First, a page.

The SnowRaven Chronicles: Wine & Wizards by A J Spencer

SpencerSnowRavenChroniclesWine&WizardsWhere I Got It: A review copy via Audiobook Jukebox (thanks!)

Narrator: Adrienne Ellis

Publisher: Joseph Buzzoni (2014)

Length: 3 hours 25 minutes

Series: Book 3 The SnowRaven Chronicles

Author’s Page

Note: Even though this is Book 3 in the series, it works as a stand alone.

In this edition of Shaska (or is it spelled Saska?) the SnowRaven’s adventures, we have high seas, mud monsters, guns, wine, and magic. Plus a little nudity. Shaska is a woman who can fight under all circumstances, armed or not, in fair weather or poor, outnumbered, and unclothed. This volume holds just as much action as the previous books, but a touch more lot. Indeed, I do believe it is my favorite so far.

First, Shaska is still accompanied by her pet Lynx, the mutant fox serpent that can talk. She tries to leave him behind once or twice, to no avail. Her first adventure involves sailing with  crew into unknown peril to retrieve the flag of a long lost something or other. Supposedly, many have tried to reclaim this banner and failed. And Shaska doesn’t lose a few sailors in the reclaiming of the banner, but then she gives the remaining crew a burlesque-like show using the flag afterwards. This scene in particular made me think of a short story written by Robert E. Howard in which the pirate queen gives Conan a similar dance.

But once she makes it back to land, there are more adventures, more plots and schemes, and more bad guys. If you have read the first 2 books, then you will know that there is a touch of machinery and modern weapons. Here, in this volume we see more of that and it is well done. Even Shaska, a traditional warrior Shepherdess from the high snowy mountains, finds it hard to argue with the advances that come with engineering.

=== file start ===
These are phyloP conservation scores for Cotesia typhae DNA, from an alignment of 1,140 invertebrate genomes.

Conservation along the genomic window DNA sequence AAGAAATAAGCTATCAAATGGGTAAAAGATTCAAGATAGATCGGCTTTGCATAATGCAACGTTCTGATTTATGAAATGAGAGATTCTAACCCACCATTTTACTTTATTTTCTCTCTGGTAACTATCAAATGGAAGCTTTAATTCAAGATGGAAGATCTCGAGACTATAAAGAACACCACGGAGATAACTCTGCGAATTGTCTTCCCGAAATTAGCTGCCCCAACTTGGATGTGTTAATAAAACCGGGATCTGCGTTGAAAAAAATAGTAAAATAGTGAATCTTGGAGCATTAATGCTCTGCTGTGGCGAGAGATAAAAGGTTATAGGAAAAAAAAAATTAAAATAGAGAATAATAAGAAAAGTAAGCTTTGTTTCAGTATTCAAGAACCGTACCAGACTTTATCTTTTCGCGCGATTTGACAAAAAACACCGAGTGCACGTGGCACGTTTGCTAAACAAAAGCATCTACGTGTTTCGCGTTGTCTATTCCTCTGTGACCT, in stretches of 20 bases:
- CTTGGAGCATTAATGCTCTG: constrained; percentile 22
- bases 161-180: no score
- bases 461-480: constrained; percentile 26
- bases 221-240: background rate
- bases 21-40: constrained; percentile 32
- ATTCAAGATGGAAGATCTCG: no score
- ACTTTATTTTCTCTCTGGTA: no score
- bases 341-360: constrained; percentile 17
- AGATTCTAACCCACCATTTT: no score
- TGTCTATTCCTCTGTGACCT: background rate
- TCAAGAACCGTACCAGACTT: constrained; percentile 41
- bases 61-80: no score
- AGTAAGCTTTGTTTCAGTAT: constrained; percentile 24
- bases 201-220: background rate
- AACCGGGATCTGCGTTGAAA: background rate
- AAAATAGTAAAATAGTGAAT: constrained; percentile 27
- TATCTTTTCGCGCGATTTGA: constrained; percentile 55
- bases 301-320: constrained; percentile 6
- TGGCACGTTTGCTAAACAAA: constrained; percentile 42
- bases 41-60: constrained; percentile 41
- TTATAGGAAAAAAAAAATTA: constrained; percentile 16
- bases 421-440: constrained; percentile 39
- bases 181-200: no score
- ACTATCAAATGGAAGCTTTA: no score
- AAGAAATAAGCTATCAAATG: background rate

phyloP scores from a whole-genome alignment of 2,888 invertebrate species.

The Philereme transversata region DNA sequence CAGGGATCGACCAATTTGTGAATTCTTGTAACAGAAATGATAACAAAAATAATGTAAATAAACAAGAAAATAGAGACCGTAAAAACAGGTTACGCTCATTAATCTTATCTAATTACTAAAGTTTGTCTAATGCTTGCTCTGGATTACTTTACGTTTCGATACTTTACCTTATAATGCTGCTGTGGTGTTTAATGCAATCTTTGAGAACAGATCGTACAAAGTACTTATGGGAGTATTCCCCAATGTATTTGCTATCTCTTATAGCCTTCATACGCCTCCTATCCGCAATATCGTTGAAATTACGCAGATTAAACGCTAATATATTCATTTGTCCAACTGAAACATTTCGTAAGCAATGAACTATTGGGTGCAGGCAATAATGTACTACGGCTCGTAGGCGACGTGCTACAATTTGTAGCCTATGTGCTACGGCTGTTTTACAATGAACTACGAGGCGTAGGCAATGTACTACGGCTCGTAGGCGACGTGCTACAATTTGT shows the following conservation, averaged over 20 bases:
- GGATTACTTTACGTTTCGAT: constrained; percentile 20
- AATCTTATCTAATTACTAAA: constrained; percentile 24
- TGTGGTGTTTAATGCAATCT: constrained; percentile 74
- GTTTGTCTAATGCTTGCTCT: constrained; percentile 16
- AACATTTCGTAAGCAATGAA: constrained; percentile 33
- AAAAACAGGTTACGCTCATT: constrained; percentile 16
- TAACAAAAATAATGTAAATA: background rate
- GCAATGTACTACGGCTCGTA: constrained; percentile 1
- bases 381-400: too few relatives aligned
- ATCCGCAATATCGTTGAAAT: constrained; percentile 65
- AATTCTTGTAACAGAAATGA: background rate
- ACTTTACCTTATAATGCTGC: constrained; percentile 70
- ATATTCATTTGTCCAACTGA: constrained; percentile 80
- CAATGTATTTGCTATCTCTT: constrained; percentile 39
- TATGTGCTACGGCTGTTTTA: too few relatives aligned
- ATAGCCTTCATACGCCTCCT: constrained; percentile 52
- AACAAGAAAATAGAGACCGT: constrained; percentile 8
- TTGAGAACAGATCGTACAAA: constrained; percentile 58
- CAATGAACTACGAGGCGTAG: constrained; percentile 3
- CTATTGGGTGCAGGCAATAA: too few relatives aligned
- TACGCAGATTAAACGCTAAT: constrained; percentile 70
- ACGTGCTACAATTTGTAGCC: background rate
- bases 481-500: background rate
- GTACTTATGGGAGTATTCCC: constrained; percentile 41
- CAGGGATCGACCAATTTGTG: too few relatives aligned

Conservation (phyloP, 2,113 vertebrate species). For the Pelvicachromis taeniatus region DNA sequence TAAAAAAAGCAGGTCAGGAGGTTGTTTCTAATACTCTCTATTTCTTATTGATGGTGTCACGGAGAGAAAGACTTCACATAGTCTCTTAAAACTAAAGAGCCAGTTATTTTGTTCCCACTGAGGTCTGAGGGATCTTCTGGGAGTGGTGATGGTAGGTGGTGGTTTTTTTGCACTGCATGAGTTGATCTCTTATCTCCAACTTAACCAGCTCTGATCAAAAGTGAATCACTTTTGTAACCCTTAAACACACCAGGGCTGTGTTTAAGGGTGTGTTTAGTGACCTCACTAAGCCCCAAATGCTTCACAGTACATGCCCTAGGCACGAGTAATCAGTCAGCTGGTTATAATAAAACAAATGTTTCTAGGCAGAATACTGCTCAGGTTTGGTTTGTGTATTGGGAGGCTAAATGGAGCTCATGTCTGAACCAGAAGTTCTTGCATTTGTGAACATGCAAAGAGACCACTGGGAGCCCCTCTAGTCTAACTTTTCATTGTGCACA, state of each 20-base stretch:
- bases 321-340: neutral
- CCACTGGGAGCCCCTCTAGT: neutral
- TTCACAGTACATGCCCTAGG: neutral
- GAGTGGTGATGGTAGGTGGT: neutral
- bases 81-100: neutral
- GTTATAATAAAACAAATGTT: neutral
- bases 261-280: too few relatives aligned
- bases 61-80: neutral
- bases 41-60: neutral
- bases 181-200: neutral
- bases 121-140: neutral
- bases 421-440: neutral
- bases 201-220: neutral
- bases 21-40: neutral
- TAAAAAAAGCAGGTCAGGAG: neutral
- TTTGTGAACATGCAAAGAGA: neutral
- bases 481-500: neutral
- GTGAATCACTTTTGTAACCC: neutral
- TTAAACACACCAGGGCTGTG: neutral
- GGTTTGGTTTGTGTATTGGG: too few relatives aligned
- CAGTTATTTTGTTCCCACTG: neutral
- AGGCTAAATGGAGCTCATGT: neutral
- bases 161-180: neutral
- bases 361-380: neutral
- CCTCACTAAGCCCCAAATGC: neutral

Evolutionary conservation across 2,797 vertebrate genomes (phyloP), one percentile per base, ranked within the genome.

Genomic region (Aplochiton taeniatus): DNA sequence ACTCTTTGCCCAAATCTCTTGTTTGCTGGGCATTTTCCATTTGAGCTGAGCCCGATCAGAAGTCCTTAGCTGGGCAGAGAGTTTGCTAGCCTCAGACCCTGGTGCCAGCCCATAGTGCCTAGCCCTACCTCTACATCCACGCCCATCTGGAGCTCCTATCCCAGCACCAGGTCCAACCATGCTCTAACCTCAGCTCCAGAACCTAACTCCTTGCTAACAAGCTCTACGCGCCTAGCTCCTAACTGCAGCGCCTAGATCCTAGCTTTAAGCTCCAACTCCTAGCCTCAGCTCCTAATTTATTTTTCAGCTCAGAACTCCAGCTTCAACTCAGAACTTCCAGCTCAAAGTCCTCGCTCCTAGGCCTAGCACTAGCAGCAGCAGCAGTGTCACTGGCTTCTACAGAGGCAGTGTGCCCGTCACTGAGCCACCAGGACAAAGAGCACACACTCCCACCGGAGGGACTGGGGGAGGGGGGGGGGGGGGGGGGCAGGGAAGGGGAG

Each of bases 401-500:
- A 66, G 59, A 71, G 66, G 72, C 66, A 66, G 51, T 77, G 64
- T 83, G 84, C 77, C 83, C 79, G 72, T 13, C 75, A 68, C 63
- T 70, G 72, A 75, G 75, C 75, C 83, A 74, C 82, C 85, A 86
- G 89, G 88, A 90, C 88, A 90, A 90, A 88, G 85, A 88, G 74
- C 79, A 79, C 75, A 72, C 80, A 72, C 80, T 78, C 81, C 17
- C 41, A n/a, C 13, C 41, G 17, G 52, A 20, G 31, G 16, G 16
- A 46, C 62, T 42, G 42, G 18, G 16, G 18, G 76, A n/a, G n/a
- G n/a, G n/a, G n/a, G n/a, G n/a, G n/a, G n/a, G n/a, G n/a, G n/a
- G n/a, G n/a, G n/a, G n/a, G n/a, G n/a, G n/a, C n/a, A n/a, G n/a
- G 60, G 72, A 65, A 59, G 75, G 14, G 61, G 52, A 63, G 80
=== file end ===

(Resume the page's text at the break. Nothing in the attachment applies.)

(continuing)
Once again, the Scout Tommy Calvor (spelling?) makes an appearnce. He’s been in the series since Book 1 and I really should give him credit. He provides comic relief and sometimes the common sense. By now, he has rescued Saska a few times, even if sometimes it was just by happenstance.

As with all the books so far there is nudity using such terms as buxom or rock-hard thighs or lithe figure. Shaska ends up naked more than once and yet still defeats her foes. We had one mud monster last book – and we have another in this installment. I don’t mind the nudity because Shaska doesn’t – in herself or in others. Plus, these books are written in such a way as to be just a smidge over the top, like an epic warrior poem where all the deeds, all the foes, all the curses by the gods are a bit exaggerated. And I like it. A lot!

Narration: You might have noticed that the first 2 books had a different narrator (Matt Franklin) than this book (Adrienne Ellis). With the first 2 books, I was positive the narrator was saying ‘Shaska’ but with this book the narrator is obviously saying ‘Saska’. I had to dig through the SnowRaven Chronicles FB page, but the spelling is Saska. So thanks to Adrienne Ellis for saying it clearly and setting me on the right path. 

Unfortunately, I really enjoyed Matt Franklin’s performances more. He had more of a stage voice making it feel like an epic poem read out loud to a crowd over a campfire. Adrienne Ellis had a decent voice for Saska and for the plot narration. However, most of her side character voices all sounded very similar and for some reason they sounded like slightly screechy old grandmothers. I noticed this for high nobles (male) and women and sometimes Lynx. When we did have an old woman, the voice worked. All together, she didn’t have the variety of character voices I was hoping for.

What I Liked: Great cover art; fun plot; plenty of bad guys or monsters to fight; the banner dance (a nod to Robert E. Howard?); the further integration of technology. 

What I Disliked: The narration was not as good as the previous 2 books. 

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